A true testament to the spirit of innovation and entrepreneurship, John Gale has made a name for himself in two distinct realms — first blazing trails in the mineral drilling industry before setting his sights on real estate development in the Lake of the Woods region.
Having begun his career installing remote telephone systems in Northern Manitoba, Gale — a native of The Pas — moved to Winnipeg seeking greater challenges, later earning a diploma in Mechanical Engineering Technology from Red River College in 1980. From there, he began working in a research and development capacity for Delro Industries, then the manufacturing arm of Midwest Diamond Drilling.
With Gale leading the way, the company revolutionized the industry through the development of a new diamond bit capable of drilling rock at three times the speed of the technology it replaced. Continue reading
She knows only too well the frustrations of the child welfare system, having herself survived upwards of 160 placements before she turned 17.
But thanks to the network of supports in place to help students achieve success, Red River College grad Rebecca Begg is now working to improve the system from within — as a support worker with community advocacy group New Directions.
“When you’re genuinely interested in a person’s well being, you go to a whole other level in your relationship,” says Begg, the first RRC grad to earn her Child and Youth Care diploma through a joint program offered by the College and local community resource Ndinawe. “That’s what these kids need, because they’ve got big stories to tell.”
Begg knows about big stories: A few years ago, she was a widowed mother of two who’d only reached Grade 9. These days — having passed her RRC courses with flying colours — she’s helping to meet the needs of other at-risk women and children in Winnipeg, by framing the lessons she learned in College through the lens of her own struggles and success.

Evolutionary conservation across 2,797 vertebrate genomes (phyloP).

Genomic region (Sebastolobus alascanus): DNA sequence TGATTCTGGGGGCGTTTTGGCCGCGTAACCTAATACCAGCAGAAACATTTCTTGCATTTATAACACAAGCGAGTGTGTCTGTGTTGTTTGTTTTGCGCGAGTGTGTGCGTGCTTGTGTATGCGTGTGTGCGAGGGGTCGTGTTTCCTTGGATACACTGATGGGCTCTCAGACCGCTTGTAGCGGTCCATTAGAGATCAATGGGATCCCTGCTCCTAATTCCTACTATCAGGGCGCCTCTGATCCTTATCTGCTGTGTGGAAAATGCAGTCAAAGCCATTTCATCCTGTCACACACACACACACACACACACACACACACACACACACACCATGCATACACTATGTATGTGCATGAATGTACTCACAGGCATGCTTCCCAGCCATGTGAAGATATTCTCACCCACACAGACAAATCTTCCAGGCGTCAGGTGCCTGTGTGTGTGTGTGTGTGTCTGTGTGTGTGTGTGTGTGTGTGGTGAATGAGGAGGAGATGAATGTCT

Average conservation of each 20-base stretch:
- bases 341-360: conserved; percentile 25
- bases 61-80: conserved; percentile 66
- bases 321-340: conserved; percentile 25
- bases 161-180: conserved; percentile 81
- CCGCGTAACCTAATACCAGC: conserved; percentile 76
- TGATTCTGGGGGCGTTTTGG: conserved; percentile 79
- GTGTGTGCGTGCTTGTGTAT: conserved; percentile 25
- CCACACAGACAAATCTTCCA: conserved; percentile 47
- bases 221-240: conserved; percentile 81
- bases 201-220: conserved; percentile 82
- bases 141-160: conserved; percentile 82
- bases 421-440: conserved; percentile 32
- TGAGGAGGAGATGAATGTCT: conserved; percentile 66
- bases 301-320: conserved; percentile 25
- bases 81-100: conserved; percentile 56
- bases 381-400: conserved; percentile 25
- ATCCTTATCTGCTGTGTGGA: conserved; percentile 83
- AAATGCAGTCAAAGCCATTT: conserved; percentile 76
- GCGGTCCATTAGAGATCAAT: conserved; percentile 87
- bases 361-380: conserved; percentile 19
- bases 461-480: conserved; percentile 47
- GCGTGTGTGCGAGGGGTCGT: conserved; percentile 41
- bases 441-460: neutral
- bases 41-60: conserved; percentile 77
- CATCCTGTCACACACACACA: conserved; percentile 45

“I have no illusions that I’m going to save these kids, or that I’m going to be the one and only positive influence in their lives,” says Begg. “I’m just there to plant the seed — to help them make the changes they need to make, and to walk with them in their journey.”
Click here for more information about New Directions.
Click here to learn more about the Child and Youth Care program at Red River College.
When you consider her history, it’s really not surprising that Red River College alum Crystal Hay wound up working in the hospitality industry.
For Hay — a recent graduate of RRC’s Hospitality and Tourism Management program — hotel work is literally a family affair.
“My family owned a few small rural hotels — in Grand Marais, Falcon Lake and Lake of the Woods,” says Hay, 28, who earned her major in the program’s Hotel and Restaurant Management stream.
“So I spent a lot of my summers as a teenager out at Falcon Lake, doing everything from housekeeping to serving to working in the front office, and everything in between. I guess that’s how I got my start in the industry.” Continue reading
Burton (back row, centre) and RRC's Diesel Class of 1965.